In our last blog we discussed the National Highway Traffic Safety Administration and the role it plays in keeping us safe out on the road. The NHTSA is part of the Executive Branch. Its job is to perform studies on accident frequency and automobile related deaths. Most importantly, the NHTSA upholds vehicle safety standards. Aside from the NHTSA, another major advancement in vehicle safety has been crash testing. Through crash testing, car-manufacturing companies have been able to manufacture vehicles that are more likely to protect drivers and their passengers in the event of an accident.

How is Crash Testing Done?

Typically, a crash test dummy that simulates a human is placed in the driver’s seat of the vehicle. To create an accident like situation, the vehicle is driven into a concrete wall. The dummy is equipped with a number of sensors that indicate the amount of force on each body part during the crash. You may have seen an example of this on commercials or television shows. Often times frontal impact tests are used, but there are other types of tests performed. To ensure safety vehicles also have to undergo rollover tests, side-impact tests, and both small and moderate overlap tests. These tests are done to accumulate data on every collision type imaginable. The more data car manufactures have regarding collisions, the better.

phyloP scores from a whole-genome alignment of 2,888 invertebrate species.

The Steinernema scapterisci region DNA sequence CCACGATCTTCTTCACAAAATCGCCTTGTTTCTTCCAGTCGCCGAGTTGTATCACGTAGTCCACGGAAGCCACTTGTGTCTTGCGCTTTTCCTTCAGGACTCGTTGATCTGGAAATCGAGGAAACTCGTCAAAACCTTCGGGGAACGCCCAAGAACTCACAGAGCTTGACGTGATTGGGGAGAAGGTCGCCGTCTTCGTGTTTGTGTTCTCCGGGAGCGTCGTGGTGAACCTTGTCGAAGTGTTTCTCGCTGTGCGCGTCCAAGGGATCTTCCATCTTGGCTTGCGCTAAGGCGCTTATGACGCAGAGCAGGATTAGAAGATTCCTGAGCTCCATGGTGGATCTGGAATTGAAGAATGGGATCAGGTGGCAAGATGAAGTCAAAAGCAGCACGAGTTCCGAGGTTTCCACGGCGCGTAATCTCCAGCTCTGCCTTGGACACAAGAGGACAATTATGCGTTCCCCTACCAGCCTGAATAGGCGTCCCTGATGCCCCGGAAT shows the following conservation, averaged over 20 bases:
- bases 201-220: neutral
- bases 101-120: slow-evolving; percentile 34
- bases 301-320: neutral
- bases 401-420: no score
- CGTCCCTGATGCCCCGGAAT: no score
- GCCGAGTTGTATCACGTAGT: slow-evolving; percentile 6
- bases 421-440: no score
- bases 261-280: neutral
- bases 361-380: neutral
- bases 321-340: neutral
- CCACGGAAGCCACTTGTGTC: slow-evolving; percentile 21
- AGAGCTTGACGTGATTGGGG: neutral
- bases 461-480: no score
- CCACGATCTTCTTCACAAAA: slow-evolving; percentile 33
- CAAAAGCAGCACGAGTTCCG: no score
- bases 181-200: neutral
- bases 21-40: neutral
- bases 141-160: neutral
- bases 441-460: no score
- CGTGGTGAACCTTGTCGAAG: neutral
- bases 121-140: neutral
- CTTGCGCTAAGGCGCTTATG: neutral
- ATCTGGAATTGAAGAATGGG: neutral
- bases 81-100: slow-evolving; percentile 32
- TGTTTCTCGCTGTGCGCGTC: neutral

What has Crash Testing Accomplished?

Crash testing has led to a number of major safety innovations. The data produced by the rigorous scientific observations during crash tests has contributed to safety breakthroughs such as crumble zones and side-impact airbags. Additionally, crash test results are released in consumer reports. If a vehicle receives a bad crash test rate, the vehicle is less likely to sell. After all, who wants to purchase a car they know they won’t be safe in? In 1998 the Rover received a one-star crash rating on a possible five star scale. Sales of the vehicle plummeted until its production was discarded entirely.